Linked by Jordan Spencer Cunningham on Mon 14th Jun 2010 23:58 UTC
Bugs & Viruses Recently, the Linux version of UnrealIRCd was discovered to have had a Trojan worm its way into the source code. Even more embarrassing for the developers of Unreal is that the Trojan's been holding open the backdoor in the source code since November of 2009-- not very recently. And, of course, bloggers and press in general are taking the opportunity of another breach in Linux security to point out doomsday devices that don't really exist.
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RE[2]: Comment by lemur2
by lemur2 on Tue 15th Jun 2010 05:36 UTC in reply to "RE: Comment by lemur2"
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"Use the distribution repositories via your package manager, and you will have no such problems. This incident is yet another illustration of this.
And people keep bitching because Apple won't open up the iPhone/iPad to allow for installing apps from outside sources. "


Opposite situation. It is better for the outside developer to avail themselves of the resources of the distribution repository. Unlike Apple, this not a case of "your app can't be in our repository" ... where is there any profit in that?

But I say, be careful for what you wish for ... Insofar as Linux goes, it's easy to say that a platform is secure when you just tell people that, to stay secure, you gotta stick to the applications supplied to you by the Distro Gods. And in the case of Linux, as we have seen here, it is even more dangerous to venture outside the sandbox of the distro repository, since any douchebag can screw with the source, recompile it, and offer it on some random server. Better hope whoever downloads it knows about PGP.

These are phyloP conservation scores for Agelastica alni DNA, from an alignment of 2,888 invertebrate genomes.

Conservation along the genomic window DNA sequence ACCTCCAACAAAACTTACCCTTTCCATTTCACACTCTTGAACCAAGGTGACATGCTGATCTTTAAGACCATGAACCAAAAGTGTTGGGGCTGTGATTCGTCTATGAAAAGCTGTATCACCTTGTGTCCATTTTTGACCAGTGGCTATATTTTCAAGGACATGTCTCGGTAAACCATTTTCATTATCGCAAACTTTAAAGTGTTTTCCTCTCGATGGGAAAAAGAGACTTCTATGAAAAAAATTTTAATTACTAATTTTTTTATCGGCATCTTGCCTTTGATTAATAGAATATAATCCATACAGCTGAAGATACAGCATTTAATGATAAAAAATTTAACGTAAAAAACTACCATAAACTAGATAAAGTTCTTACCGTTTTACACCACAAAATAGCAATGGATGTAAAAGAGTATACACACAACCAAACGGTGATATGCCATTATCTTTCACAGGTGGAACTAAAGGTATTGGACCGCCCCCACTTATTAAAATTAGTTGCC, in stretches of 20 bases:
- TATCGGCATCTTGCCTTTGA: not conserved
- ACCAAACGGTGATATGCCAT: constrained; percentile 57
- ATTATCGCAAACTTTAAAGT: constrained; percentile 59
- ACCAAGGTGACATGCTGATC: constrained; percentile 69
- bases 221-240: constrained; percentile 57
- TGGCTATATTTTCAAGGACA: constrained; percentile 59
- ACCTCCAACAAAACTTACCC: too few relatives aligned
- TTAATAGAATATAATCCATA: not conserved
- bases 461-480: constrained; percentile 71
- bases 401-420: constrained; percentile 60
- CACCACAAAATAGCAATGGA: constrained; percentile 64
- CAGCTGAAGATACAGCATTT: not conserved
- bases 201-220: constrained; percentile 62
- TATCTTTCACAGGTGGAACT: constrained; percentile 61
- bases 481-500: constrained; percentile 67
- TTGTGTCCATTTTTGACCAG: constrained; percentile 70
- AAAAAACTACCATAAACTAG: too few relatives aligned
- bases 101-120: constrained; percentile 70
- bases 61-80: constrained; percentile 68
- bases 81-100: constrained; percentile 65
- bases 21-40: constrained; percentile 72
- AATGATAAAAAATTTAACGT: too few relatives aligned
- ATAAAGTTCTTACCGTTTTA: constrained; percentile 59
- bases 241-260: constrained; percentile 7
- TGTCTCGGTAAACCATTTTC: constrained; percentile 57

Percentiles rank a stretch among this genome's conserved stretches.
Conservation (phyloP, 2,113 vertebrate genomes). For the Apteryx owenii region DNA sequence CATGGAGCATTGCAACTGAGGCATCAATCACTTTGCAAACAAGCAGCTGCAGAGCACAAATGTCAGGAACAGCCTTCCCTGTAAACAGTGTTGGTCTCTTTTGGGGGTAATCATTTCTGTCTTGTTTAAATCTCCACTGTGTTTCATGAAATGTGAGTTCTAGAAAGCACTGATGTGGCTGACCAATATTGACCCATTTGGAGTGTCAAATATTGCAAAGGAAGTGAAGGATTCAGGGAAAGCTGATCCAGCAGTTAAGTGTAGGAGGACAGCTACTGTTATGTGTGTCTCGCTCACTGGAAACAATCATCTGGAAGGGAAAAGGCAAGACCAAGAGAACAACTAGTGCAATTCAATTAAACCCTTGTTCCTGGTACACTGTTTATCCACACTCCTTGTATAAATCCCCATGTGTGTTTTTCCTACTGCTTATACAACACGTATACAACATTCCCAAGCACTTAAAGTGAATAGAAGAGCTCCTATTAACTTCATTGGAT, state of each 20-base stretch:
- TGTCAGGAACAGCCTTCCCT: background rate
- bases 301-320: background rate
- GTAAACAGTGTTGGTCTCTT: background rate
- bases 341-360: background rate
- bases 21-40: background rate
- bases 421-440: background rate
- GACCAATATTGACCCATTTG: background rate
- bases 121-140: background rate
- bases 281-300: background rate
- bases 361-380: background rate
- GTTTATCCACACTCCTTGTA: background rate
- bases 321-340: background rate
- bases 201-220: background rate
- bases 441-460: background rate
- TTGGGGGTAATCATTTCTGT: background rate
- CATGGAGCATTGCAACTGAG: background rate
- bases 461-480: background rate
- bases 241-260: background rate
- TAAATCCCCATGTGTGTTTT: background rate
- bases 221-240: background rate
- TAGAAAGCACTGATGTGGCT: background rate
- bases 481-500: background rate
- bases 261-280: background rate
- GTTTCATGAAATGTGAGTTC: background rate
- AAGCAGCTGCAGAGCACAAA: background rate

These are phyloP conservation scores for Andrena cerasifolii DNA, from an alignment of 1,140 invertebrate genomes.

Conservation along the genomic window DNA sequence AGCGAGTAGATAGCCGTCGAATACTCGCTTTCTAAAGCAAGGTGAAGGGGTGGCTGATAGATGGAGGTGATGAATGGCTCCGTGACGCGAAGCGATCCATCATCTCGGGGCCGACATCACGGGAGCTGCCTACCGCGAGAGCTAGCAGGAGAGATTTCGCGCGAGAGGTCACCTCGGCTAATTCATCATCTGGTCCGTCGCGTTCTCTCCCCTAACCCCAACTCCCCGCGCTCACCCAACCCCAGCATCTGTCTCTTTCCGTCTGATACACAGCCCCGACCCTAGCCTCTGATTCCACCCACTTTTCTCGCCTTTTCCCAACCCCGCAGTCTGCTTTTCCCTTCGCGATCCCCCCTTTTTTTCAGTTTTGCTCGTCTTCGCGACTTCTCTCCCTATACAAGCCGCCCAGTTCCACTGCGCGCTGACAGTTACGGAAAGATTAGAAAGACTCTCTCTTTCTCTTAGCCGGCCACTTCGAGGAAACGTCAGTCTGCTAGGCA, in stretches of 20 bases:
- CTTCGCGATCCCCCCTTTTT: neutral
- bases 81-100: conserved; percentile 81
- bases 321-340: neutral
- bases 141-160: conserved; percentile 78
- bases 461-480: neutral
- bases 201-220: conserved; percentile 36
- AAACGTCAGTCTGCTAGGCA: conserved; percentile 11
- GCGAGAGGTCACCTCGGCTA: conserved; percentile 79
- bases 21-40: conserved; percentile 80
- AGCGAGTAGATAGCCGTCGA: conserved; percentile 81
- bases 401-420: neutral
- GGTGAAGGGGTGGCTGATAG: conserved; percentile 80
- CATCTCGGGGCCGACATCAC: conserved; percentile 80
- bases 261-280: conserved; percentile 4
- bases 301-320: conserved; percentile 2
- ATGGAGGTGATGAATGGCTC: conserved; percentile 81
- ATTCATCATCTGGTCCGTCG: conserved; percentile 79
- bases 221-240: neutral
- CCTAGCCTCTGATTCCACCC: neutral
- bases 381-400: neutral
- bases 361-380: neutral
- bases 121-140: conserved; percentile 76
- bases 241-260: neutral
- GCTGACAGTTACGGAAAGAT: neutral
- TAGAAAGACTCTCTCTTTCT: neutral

The "Distro Gods" are not in the business of trying to limit you. You can get, say, VLC, KDE, MPlayer, Firefox and OpenOffice on Debian, Ubuntu, SuSe, Mandriva and RedHat. It is the same code, it is not re-written dozens of times over by different "Distro Gods". Sheesh!

There are over 25,000 open source packages in Debian/Ubuntu repositories. This is hardly a case of anyone "playing God" and trying to somehow short-change you.

But, anyway, if your application is too obscure for a distribution to accept it (because after all they would have to devote resources to it if they did accept it) ... then you can still sign your packages and host them in a format suitable for delivery via end users package managers anyway. The only weakness here is that end users must add a URL to your distribution server in their software sources list, and they must obtain your public key securely from somewhere. There are key servers for that latter purpose.

For example, if you want a version of Firefox-3.7 that includes WebM, right now, today, then here you go:

Open a terminal and enter:

sudo add-apt-repository ppa:ubuntu-mozilla-daily/ppa
sudo apt-get update
sudo apt-get install firefox-3.7

This will install a GPG signed version of Mozilla 3.7 nightly build on your Ubuntu system, using the apt package manager, independent of Ubuntu's repositories. The end user does not have to know anything about GPG. The first command, add-apt-repository, gets a key for the ppa from a trusted keyserver.

There are over 18,000 projects on

Edited 2010-06-15 05:45 UTC

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